While I think it is important to hire a documentary family photographer at least once a year to capture family photos, I know firsthand that many, many more moments exist daily.
Here are a few tips for taking better candid family photos:
Have Your Camera With You Always.
If you want to capture real life, it is important to have your tools with you. I typically have my gear packed safely away between sessions/weddings, but I have found that I use my mirrorless camera more when it is sitting out on the table, charged, and ready to go.
When I can’t take my professional-level gear with me (or don’t want to), I always make sure to have my phone on me. Yes, I know that most people have their phones on them at all times, but I take it with me even when it doesn’t make sense or if it is a burden to carry (i.e. on a hike, going to the beach, etc.).
Get Into A Routine
I have some friends that intentionally take one photo a day of their family. I’ve never been able to get into this habit, but I do routinely take a photo every time we do something together, even if it is small. If we spend the day with our parents, I make sure to try to take a few of Kitt with his grandparents playing.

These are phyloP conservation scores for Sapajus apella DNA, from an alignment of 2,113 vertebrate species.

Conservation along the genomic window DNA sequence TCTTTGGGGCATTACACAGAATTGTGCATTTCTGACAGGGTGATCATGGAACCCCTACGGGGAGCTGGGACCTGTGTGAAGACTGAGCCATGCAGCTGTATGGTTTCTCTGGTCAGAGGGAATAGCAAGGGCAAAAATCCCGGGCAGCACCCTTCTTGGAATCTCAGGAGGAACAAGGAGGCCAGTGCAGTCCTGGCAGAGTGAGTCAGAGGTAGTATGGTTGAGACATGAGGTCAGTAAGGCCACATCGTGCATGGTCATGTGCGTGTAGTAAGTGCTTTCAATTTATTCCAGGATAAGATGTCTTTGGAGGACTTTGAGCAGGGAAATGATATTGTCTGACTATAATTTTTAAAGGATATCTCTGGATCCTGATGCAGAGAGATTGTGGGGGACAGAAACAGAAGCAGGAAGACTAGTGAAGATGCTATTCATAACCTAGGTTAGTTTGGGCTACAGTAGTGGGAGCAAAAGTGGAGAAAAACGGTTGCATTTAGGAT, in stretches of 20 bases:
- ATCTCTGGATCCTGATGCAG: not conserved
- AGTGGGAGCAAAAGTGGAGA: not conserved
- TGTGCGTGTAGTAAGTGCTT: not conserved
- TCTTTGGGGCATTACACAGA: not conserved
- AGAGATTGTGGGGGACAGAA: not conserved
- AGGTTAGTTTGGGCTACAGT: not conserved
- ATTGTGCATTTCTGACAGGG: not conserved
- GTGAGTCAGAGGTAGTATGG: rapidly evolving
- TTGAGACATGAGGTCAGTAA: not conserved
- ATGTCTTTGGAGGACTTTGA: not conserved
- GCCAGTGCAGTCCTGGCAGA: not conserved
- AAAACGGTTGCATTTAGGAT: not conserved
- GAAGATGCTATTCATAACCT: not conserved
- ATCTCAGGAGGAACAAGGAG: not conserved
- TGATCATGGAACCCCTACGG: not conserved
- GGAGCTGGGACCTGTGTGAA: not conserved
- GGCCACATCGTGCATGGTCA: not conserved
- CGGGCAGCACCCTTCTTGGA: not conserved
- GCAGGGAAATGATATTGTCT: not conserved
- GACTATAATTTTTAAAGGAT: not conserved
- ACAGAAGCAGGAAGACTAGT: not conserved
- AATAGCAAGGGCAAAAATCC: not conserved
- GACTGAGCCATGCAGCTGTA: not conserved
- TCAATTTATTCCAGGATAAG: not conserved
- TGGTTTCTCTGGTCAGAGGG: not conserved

Another idea is to set a goal to pull out your camera once a week. I’m a goal-oriented person, so if I have it on my to-do list, it will be checked off.
Photograph With Good Light
Outdoors: the best time of day for light is within two hours of sunrise or within two hours of sunset (on a sunny day). For example, if the sunset is at 8:00p, then the “golden hour” window is between 6:00-8:00p. If sunrise is at 5:30a, then golden hour is between 5:30-7:30a.
Indoors: the best time depends on which direction your house faces. For most homes, sunrise/sunset will provide more unique light in your home, but the light will be more evenly lit in the afternoon. Turn off lamps so that you are just photographing with window light.
Overcast days tend to lend to more moody light. These are the days that I tend to edit more in black and white vs. color (I highly recommend the VSCO app for iPhone editing).
The More Monotonous, the Better
Some of my favorite images are of our everyday life. This is why I believe in Real Life Family Sessions so that you can be in the frame too. But, when you don’t have a professional documenting, you can easily capture the daily moments as well. We tend to forget about our daily routines because they are second nature to us. However, I think we will long these moments after the kids are out of the house, more than images of our vacations that we take once a year.
Think of what things you do together every day in whatever phase of life that you are in. For example, my son and I make smoothies almost every morning, and he helps put the ingredients in the blender. This is fleeting, as there will come a day soon when he won’t want to climb on the counter any more, or he will be sick of smoothies (for a season). We take a walk every evening, and we usually have good light. I like documenting him in all seasons and as he grows. I have photos of him when he just learned to use his balance bike to when we would push him in the stroller.